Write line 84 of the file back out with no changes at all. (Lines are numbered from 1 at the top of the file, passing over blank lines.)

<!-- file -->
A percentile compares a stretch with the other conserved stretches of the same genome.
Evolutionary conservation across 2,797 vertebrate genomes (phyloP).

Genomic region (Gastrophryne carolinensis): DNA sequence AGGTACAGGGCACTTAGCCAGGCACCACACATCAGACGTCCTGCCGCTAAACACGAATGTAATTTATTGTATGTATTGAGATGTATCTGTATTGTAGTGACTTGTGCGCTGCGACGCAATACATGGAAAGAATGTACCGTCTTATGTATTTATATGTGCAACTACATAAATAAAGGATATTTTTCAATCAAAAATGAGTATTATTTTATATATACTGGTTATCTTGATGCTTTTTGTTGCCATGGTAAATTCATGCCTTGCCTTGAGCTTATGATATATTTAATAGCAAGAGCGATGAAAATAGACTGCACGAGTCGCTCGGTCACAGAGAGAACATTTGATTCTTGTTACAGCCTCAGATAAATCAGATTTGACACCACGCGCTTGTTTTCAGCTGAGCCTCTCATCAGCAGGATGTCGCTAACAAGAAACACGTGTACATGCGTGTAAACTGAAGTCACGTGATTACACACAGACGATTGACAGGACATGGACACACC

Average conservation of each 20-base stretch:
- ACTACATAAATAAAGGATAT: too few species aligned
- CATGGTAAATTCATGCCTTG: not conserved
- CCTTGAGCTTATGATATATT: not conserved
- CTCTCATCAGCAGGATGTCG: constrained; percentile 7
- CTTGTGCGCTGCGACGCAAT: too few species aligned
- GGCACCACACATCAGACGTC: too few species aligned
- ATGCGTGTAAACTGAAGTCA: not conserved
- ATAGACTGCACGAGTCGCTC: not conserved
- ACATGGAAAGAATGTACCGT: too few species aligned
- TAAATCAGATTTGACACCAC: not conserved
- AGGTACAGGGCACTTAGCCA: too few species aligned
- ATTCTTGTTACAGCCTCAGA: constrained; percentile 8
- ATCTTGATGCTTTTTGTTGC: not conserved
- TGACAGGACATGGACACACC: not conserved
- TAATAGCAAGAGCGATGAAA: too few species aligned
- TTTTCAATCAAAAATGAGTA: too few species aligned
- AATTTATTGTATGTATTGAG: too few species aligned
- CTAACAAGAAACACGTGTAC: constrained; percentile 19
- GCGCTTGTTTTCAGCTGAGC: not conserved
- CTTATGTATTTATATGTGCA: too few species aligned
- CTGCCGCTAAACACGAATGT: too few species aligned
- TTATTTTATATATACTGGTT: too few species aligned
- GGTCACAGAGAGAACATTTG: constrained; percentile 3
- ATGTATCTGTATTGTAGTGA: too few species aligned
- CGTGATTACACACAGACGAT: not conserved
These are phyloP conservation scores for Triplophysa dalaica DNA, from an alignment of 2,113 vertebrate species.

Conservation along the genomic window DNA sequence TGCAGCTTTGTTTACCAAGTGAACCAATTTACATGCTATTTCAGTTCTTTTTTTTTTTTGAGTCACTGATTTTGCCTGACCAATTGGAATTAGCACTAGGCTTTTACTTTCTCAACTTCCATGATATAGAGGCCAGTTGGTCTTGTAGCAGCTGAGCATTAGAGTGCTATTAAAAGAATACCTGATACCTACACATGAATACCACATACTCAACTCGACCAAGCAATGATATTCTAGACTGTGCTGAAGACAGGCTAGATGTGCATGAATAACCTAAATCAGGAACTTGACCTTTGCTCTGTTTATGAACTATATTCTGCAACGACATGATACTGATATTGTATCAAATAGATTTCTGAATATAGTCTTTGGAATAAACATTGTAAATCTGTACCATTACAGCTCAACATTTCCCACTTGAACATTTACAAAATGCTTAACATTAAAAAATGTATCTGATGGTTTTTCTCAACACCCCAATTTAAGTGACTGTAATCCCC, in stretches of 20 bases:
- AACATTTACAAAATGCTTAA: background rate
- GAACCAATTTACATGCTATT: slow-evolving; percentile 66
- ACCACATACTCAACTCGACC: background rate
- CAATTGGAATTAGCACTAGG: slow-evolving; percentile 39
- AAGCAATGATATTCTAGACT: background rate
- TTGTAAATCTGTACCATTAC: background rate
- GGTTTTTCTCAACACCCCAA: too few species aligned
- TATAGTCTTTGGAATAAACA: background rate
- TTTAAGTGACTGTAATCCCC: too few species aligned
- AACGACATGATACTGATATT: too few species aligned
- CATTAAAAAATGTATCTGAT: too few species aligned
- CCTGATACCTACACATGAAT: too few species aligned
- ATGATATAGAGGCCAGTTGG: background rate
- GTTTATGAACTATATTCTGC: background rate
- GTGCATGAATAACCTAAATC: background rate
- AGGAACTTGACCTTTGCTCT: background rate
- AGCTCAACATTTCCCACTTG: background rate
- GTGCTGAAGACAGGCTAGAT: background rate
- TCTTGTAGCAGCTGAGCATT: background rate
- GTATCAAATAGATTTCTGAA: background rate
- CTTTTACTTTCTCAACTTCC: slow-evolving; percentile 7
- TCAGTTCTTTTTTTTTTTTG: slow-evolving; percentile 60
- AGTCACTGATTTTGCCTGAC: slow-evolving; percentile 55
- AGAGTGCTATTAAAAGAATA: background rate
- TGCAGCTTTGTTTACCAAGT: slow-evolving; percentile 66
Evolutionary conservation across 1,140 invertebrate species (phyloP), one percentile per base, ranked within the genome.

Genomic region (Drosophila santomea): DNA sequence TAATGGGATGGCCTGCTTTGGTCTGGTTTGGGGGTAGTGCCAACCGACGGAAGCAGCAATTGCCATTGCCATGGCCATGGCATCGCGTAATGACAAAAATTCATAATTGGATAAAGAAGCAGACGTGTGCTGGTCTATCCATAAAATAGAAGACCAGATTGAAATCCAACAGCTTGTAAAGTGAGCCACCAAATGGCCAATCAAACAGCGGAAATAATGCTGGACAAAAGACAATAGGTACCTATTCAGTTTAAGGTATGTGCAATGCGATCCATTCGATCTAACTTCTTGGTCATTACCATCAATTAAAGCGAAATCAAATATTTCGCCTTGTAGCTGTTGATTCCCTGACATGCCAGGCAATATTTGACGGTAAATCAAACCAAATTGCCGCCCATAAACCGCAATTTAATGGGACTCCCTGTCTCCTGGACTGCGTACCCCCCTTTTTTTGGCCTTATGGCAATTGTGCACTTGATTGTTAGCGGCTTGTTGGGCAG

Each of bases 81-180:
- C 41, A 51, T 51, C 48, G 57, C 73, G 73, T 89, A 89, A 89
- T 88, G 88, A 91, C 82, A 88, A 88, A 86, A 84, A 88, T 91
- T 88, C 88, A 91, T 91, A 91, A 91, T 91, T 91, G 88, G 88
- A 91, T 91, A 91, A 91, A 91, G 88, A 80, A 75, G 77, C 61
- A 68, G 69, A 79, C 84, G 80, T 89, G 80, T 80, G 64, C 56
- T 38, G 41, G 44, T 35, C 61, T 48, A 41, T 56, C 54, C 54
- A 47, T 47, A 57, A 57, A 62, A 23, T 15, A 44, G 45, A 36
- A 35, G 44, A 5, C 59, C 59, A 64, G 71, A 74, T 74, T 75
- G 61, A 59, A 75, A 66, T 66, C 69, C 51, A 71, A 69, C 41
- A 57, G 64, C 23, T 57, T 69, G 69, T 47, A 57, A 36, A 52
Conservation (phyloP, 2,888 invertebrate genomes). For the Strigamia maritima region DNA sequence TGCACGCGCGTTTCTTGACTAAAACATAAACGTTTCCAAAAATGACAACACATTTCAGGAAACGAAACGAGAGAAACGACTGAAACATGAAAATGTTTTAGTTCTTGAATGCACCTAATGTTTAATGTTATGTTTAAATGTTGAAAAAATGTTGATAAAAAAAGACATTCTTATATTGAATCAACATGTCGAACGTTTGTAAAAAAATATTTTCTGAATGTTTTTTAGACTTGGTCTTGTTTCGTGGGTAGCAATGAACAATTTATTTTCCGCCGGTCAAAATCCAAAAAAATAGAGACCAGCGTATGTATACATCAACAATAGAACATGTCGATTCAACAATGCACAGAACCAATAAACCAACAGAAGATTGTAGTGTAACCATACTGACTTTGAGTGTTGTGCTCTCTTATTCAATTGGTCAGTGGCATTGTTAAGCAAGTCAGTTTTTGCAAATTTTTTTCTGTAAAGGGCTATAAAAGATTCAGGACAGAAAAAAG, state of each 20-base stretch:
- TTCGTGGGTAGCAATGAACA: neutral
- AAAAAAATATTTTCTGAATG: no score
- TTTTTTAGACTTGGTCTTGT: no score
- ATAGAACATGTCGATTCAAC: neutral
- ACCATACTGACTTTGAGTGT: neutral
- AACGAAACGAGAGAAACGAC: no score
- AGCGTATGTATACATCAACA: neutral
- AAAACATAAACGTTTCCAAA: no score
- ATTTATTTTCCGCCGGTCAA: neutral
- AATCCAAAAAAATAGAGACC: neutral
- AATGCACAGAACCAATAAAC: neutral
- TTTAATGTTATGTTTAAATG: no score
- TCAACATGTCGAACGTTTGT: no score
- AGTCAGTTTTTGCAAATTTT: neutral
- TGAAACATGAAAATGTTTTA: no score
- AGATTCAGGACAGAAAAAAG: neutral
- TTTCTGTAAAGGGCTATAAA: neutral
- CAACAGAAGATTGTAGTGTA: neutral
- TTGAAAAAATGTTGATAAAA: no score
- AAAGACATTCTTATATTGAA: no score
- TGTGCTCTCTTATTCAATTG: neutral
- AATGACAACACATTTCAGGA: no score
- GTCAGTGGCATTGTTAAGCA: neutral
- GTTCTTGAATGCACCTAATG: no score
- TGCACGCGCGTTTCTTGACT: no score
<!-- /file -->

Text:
- AGTCAGTTTTTGCAAATTTT: neutral